Experts Pessimistic About Value Of Another Trump-Kim Summit Some Korea experts question the wisdom of a second summit meeting, planned for this month between president Trump and North Korean leader Kim Jong Un.

Experts Pessimistic About Value Of Another Trump-Kim Summit

Experts Pessimistic About Value Of Another Trump-Kim Summit

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Some Korea experts question the wisdom of a second summit meeting, planned for this month between president Trump and North Korean leader Kim Jong Un.


The U.S. and North Korea are preparing for a second summit meeting between President Trump and North Korean leader Kim Jong Un. It will take place in Vietnam at the end of this month. Some experts doubt Kim is serious about giving up his nuclear weapons and question the wisdom of another summit. NPR's Anthony Kuhn reports from Seoul about what North Korea is expected to bring to the negotiating table and what it might be worth.

ANTHONY KUHN, BYLINE: After months of deadlock since the first Trump-Kim summit, Kim Jong Un restated his commitment to denuclearize in a televised New Year's address.


SUPREME LEADER KIM JONG UN: (Through interpreter) We declared at home and abroad that we would neither make and test nuclear weapons any longer nor use and proliferate them. And we have taken various practical measures to that end.

KUHN: Kim appeared to be offering to freeze his nuclear weapons programs. Pyongyang hasn't tested a nuclear bomb or missile since late 2017, although experts suspect work on those programs continues. Last year, North Korea partially dismantled a nuclear test site and a rocket launch site. Kim also pledged to his South Korean counterpart to shut down the North's Yongbyon nuclear plant if the U.S. offers an appropriate response. Leif-Eric Easley, an international relations expert at Ewha Womans University in Seoul, says that it's likely that North Korea may offer inspectors access to those sites.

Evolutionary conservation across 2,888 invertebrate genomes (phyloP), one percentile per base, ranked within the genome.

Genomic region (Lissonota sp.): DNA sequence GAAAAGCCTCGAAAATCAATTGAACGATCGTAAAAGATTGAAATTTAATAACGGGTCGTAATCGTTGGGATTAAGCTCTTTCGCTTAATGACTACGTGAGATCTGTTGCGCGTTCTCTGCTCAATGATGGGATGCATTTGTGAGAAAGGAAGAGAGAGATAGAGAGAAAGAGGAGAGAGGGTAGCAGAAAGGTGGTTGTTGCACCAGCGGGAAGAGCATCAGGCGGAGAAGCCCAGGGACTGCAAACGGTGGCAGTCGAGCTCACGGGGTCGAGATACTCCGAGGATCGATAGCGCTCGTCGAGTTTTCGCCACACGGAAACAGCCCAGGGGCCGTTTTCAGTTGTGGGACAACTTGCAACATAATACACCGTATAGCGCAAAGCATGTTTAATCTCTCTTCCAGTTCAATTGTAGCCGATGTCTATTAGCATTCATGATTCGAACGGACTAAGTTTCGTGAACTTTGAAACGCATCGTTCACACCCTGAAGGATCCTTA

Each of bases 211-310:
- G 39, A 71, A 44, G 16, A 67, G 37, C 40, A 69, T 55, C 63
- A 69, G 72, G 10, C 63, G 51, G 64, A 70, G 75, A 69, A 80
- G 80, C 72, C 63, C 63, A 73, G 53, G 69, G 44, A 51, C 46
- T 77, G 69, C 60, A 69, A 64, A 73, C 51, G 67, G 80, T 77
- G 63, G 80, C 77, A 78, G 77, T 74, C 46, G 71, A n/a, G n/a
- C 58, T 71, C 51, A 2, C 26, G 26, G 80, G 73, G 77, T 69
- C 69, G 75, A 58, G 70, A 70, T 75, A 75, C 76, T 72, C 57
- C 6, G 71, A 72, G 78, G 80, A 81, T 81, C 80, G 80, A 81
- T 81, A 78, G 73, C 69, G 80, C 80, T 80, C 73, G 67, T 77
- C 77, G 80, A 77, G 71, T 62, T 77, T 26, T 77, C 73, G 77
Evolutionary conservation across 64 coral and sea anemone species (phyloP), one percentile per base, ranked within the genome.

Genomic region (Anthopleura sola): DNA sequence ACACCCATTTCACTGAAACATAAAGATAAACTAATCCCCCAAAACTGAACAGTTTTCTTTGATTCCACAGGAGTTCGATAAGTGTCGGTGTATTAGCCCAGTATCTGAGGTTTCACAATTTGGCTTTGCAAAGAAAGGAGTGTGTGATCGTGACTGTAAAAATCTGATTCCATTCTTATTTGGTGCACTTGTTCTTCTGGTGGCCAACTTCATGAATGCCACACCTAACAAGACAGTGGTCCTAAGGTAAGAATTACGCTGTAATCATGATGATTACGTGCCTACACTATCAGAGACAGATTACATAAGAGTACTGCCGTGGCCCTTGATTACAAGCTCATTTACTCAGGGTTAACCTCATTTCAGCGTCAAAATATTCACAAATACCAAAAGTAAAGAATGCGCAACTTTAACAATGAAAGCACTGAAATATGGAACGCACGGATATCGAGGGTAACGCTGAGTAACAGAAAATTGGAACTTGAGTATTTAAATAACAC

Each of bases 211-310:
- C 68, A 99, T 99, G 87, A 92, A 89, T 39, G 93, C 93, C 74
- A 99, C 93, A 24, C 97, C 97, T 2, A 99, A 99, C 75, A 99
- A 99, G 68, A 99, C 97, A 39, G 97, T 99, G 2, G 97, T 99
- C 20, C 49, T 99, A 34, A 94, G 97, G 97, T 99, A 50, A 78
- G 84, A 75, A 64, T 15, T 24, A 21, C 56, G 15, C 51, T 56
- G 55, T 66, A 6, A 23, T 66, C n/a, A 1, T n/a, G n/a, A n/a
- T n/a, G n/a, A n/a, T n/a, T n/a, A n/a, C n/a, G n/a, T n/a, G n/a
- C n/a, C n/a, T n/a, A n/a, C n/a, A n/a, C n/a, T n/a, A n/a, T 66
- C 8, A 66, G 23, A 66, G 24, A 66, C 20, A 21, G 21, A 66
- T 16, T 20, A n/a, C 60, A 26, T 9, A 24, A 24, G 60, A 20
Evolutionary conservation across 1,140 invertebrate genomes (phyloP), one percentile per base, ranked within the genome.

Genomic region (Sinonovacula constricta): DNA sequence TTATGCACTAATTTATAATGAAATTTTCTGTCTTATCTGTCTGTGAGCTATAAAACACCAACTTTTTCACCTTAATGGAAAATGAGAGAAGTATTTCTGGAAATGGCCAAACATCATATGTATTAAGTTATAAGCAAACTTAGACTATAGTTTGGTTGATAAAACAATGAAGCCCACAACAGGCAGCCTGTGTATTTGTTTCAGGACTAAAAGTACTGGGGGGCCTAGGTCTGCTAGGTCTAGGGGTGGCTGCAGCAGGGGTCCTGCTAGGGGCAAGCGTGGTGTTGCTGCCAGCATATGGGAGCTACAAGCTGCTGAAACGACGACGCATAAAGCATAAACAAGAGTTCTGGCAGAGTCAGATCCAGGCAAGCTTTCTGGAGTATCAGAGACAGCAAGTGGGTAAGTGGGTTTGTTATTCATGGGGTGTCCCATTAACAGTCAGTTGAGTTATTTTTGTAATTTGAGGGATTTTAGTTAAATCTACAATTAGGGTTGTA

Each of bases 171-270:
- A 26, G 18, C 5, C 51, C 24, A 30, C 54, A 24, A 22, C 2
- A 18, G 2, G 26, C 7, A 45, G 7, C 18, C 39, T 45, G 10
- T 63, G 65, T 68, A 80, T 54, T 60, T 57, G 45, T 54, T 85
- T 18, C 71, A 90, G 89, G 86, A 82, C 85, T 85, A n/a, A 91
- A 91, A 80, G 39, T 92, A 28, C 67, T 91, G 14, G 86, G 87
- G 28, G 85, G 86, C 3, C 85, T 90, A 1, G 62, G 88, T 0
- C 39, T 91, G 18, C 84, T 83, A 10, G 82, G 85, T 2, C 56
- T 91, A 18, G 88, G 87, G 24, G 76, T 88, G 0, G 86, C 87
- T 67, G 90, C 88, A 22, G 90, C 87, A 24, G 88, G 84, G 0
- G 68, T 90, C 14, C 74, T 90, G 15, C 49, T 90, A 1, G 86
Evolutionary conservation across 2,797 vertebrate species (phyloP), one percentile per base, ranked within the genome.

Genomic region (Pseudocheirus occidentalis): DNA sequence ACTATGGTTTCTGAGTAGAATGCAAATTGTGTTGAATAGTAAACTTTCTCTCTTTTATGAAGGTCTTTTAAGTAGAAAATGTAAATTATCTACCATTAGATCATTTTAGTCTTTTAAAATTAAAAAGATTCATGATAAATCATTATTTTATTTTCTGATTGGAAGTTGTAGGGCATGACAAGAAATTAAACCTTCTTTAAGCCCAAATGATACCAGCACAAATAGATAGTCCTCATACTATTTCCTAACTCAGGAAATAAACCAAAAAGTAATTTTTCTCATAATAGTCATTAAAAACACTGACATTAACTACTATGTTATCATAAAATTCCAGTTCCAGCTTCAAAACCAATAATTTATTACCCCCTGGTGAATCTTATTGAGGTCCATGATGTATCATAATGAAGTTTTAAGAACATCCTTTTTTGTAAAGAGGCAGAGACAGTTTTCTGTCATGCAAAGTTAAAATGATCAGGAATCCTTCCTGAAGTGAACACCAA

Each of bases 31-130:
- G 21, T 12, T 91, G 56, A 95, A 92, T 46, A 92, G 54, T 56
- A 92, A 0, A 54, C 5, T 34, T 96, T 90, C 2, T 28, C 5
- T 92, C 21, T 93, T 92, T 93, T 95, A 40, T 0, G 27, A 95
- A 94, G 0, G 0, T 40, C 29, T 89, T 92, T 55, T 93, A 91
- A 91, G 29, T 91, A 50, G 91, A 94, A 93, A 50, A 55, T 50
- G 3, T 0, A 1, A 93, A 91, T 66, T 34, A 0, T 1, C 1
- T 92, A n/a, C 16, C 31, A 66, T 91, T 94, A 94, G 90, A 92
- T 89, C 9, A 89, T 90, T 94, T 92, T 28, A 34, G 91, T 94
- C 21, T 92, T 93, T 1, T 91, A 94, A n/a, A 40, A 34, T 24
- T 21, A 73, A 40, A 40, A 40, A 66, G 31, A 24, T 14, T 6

LEIF-ERIC EASLEY: But if we actually witness in the coming months an agreement to get inspectors back on the ground in North Korea and to verify that certain facilities are no longer producing weapons-grade material, that would certainly be progress.

KUHN: Critics argue that those facilities have outlived their usefulness so North Korea is not really giving anything up by dismantling them. Yang Mu-Jin of the University of North Korean Studies in Seoul disagrees.

YANG MU-JIN: (Speaking Korean).

KUHN: North Korea has continuously improved the Yongbyon facilities, he says. And it has produced weapons-grade plutonium and uranium there. I think it accounts for about 50 percent of North Korea's nuclear capabilities.

Experts here seem to agree that North Korea's offerings are not new. They're not complete. They're conditional on what the U.S. gives in return. And it's not even certain that Pyongyang will deliver them as promised. But they're also not insignificant, and - they're sure better than a diplomatic stalemate or the threat of war. Park Jiyoung, a nuclear expert at the Asan Institute for Policy Studies, a Seoul-based think tank, advises folks to keep expectations for the summit low.

PARK JIYOUNG: (Through interpreter) If North Korea needs to take 100 steps to denuclearize, what is being discussed now seems to be only the first two or three steps.

KUHN: Some observers are not so concerned with what the North's offerings are worth.

EASLEY: My concern is, for the benefit derived from this process with North Korea, what are the costs?

KUHN: If, for example, Ewha University's Leif-Eric Easley says, the U.S. responds by lifting sanctions on North Korea, ignoring its human rights situation or selling out the U.S. as South Korean or Japanese allies, then...

EASLEY: I think that those costs may outweigh benefits. And that's something that we have to watch very carefully.

KUHN: There are appropriate things the U.S. can offer in return, Asan Institute's Park Jiyoung says, such as opening a liaison office in Pyongyang or allowing more humanitarian aid into North Korea. Both of these steps are easily reversible, and the U.S. has already pledged to allow more aid in anyway.

Anthony Kuhn, NPR News, Seoul.

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